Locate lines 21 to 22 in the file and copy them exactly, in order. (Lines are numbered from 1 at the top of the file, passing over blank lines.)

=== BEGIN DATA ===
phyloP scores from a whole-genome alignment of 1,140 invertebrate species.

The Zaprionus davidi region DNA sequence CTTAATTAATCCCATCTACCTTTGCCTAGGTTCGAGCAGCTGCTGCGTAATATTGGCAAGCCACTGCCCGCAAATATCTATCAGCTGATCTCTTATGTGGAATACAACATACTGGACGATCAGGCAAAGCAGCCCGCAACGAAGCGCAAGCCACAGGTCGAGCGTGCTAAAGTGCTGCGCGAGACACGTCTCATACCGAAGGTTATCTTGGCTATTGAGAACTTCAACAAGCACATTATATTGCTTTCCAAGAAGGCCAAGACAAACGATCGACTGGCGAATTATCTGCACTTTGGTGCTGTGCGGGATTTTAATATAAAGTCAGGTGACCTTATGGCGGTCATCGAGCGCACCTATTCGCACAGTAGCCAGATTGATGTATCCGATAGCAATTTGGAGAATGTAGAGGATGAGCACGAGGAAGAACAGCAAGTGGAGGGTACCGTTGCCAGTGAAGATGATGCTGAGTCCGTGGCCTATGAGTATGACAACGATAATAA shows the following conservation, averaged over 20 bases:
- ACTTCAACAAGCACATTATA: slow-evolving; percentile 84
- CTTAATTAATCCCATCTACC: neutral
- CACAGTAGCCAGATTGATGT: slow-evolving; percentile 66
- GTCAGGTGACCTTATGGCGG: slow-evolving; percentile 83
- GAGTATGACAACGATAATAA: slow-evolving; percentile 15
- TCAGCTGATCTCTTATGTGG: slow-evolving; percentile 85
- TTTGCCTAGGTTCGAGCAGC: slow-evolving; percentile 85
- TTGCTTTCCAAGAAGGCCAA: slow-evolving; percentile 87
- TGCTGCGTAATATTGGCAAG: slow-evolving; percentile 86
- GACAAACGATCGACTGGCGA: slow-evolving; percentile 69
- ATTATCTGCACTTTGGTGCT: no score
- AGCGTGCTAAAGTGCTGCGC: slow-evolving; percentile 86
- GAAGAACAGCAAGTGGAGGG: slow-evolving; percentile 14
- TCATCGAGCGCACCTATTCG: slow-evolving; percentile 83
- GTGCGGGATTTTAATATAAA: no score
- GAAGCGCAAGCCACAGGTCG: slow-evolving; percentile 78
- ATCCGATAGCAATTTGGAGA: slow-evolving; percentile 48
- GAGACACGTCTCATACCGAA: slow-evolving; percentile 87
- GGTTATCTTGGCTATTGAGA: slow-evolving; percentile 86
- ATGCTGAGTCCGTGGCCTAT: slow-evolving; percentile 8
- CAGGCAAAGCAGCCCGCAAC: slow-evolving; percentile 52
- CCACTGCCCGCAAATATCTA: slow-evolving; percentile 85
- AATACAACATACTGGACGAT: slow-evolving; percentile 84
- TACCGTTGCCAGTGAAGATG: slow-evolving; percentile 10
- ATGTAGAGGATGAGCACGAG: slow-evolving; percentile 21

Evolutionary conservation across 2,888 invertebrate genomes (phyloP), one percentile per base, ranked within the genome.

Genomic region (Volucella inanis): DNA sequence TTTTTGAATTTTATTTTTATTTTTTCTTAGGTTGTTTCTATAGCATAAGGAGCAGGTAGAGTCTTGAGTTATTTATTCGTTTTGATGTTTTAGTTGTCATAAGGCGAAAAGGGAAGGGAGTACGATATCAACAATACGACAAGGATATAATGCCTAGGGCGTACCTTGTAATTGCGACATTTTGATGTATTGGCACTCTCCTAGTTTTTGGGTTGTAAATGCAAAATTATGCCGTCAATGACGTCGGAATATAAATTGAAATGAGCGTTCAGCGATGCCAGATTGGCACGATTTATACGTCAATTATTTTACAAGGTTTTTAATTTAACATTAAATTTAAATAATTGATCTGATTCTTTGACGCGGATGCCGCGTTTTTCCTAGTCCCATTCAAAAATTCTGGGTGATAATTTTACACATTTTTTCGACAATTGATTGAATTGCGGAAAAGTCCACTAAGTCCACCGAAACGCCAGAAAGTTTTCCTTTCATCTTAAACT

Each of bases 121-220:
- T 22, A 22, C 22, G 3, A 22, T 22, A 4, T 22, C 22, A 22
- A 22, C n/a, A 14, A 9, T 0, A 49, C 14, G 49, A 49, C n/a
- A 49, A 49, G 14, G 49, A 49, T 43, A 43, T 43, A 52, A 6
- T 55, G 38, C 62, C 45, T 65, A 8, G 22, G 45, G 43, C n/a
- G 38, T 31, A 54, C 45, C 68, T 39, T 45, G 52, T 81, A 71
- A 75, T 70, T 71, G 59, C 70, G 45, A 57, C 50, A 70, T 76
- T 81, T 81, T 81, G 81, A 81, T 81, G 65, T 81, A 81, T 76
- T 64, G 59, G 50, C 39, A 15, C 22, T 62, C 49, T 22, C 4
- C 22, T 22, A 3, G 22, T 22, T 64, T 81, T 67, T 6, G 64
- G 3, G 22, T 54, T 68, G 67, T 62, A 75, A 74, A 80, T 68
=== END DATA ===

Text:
- GGTTATCTTGGCTATTGAGA: slow-evolving; percentile 86
- ATGCTGAGTCCGTGGCCTAT: slow-evolving; percentile 8